The EJN Director spoke on ‘Challenging The Press’ as part of the Sadler Seminar Series (2016-17) bringing together scholars from Leeds University and other sources to interrogate the contemporary conceptualisation and image of the “Migrant”. The seminar series was developed by the School of Media and Communication and School of Sociology and Social Policy, in collaboration with the Leeds Migration Research Network (LMRN).
For more background see the website of the Leeds Humanities Research Institute:
The perception of a recent refugee “crisis” has once again posed a stark semantic issue concerning international migration and mobilities, about the denomination and image of anomalous populations on the move across nation-state lines. Strikingly, the neutral, technical, geographical term for people who move residence spatially – i.e., “migrant” – has become freighted in media and policy debates with portentous negativity, even supplanting the politically/legally defined terms of “refugee” and “immigrant” as the most salient marker of “unwanted” populations. As always, the “bad” migrant – and its links with marginality, vagrancy, criminality or (even) terrorism – stands in contrast to the “wanted” mobility of “tourists”, “international students”, “business visitors” or “cross-border commuters”, as well as (in Europe) selected, variable categories of “free movers” and “guest workers”. Migrants are, alternately, “free” agents driving economies and/or escaping legal control; or hopeless residuals of political and social disintegration, “victims” to be pitied and saved or lumped together in carceral camps. Historically, the operation of the state at its “own” frontiers and over “own” citizen members, always implies the brutal articulation of borders via the legal and political categorisation of the spatially mobile (i.e., the “citizen”, the “immigrant”, the “foreigner”, the “state-less”). This grounding operation of nation-building via state population containment is ever more put into question by the contemporary volatility of peoples, states and territories.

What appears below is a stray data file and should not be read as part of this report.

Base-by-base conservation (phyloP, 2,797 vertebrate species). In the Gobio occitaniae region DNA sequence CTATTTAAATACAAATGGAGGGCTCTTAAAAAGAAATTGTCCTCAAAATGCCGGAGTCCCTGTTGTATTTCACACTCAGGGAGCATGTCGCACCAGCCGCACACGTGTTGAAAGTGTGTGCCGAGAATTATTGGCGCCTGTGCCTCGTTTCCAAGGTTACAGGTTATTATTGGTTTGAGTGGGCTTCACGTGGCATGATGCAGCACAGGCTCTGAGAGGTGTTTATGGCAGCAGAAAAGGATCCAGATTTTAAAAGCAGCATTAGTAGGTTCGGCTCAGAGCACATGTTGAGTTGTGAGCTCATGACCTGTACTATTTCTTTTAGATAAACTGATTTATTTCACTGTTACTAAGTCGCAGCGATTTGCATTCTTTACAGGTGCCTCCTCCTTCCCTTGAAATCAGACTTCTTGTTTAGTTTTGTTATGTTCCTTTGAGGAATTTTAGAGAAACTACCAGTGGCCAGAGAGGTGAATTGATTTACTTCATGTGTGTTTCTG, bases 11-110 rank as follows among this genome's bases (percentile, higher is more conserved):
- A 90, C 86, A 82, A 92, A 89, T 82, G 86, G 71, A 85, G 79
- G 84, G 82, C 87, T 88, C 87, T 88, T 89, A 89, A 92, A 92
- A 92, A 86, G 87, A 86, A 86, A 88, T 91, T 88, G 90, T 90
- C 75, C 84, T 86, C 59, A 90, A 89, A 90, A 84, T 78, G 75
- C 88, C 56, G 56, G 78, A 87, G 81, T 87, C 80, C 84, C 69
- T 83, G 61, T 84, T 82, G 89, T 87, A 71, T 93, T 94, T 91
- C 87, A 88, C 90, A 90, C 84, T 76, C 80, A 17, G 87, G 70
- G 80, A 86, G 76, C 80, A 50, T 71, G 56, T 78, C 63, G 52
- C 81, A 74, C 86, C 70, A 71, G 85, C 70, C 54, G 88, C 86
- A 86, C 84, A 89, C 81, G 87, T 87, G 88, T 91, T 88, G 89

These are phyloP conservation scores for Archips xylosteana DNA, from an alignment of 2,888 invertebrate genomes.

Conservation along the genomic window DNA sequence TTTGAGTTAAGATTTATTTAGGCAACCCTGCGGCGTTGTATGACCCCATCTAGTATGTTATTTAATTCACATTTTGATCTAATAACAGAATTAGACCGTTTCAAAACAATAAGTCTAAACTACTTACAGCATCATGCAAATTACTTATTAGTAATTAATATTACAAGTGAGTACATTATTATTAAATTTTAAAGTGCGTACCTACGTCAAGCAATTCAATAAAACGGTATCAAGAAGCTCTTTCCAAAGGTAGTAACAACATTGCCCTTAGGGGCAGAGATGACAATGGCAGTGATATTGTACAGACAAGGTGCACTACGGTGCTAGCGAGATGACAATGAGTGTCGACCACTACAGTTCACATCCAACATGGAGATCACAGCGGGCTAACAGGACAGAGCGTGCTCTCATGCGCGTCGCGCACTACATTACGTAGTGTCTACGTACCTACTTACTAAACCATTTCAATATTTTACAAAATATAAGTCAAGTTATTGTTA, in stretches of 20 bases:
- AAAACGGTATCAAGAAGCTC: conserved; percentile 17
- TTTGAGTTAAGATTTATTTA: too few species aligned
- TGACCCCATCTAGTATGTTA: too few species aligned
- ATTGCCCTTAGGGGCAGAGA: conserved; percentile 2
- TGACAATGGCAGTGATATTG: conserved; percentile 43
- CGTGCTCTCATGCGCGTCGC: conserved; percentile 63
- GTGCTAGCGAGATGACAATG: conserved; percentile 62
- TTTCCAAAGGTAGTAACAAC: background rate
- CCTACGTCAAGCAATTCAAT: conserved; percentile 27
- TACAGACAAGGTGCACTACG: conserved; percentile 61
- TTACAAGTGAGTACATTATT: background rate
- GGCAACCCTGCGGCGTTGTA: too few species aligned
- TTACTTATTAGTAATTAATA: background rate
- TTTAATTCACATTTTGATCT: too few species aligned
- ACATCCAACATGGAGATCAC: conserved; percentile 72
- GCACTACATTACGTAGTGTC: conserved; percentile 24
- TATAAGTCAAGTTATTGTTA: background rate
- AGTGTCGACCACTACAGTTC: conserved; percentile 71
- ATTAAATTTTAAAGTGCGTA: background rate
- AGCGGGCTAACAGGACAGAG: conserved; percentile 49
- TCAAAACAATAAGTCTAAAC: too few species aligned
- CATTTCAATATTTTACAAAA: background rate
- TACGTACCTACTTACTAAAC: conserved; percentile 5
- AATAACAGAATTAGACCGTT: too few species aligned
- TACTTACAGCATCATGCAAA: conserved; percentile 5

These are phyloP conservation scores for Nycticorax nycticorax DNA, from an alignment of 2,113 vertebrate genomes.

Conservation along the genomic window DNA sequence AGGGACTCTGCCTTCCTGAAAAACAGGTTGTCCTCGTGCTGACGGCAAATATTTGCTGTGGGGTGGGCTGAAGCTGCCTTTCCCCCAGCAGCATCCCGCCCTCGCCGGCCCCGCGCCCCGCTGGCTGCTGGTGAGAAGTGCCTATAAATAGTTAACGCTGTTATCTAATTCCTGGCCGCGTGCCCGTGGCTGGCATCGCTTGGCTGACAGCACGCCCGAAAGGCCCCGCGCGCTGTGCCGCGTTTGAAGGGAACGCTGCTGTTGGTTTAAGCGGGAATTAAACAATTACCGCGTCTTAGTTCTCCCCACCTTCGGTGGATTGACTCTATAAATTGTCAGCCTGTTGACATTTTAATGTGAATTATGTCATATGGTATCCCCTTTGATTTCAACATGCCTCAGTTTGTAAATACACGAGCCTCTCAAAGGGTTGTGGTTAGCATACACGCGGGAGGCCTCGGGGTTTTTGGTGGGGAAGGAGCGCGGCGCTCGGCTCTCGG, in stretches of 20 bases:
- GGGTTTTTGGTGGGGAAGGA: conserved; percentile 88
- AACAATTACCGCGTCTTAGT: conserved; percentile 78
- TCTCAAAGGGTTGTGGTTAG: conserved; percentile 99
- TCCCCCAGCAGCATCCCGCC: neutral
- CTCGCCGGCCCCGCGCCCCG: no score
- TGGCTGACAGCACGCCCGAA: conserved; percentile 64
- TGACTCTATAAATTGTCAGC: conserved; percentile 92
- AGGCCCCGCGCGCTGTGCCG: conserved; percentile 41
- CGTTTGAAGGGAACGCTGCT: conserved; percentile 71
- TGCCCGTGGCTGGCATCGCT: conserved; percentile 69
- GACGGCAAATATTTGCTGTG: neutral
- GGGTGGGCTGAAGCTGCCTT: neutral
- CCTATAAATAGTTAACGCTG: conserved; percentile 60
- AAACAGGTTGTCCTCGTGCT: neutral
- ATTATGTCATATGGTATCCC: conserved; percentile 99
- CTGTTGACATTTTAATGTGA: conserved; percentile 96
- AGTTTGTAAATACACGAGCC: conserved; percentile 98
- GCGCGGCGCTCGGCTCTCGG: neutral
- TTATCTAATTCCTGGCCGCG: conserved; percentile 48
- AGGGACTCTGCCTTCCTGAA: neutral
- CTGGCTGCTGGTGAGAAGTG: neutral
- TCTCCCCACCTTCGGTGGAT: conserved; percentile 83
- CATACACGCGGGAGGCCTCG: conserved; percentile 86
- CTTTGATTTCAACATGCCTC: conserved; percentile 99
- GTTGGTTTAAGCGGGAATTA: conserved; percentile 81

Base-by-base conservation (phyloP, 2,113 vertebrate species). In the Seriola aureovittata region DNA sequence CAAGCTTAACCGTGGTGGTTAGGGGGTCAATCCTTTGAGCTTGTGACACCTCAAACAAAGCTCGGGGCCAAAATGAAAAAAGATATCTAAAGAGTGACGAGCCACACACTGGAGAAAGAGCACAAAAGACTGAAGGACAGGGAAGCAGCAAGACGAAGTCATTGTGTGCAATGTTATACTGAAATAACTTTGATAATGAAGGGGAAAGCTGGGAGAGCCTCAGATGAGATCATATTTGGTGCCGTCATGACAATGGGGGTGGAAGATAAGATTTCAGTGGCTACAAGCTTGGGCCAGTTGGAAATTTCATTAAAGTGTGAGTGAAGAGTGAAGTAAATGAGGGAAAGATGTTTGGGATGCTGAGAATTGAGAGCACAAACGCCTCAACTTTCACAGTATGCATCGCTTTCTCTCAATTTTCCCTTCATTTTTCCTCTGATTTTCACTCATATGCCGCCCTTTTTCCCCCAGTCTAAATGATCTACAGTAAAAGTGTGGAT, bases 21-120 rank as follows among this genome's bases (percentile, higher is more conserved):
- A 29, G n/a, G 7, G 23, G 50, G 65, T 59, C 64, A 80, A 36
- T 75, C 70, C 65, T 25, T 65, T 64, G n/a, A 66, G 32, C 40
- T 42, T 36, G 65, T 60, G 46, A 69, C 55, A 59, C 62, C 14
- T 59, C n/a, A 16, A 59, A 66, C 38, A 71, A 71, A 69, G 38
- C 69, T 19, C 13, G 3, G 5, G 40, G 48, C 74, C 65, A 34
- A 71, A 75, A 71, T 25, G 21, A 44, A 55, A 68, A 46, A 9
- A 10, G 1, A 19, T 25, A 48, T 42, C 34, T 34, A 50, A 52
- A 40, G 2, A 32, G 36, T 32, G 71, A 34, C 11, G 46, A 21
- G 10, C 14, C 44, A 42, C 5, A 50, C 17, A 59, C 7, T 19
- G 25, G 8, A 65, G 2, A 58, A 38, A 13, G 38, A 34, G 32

Our seminar series proposes to put an emphasis on investigating the common methodologies available for the study of how distorting images are formed and how they become fixed in discourse, taking at once media and policy/legal discourses, and the contestatory “voices” of migrants themselves, as a dual focus. This is a vital question in understanding the formation of prejudice and exclusion motivating populist politics across the continent. Limited efforts within the news industry to reform such representational practices can be cited but show little evidence of efficacy, whether anecdotal or empirical. Notably, institutionalised and public terms efface the self-representation of so-classified “migrants” themselves, requiring critically aware, positional strategies of investigation.
Photo: Still image from “Sea of Pictures”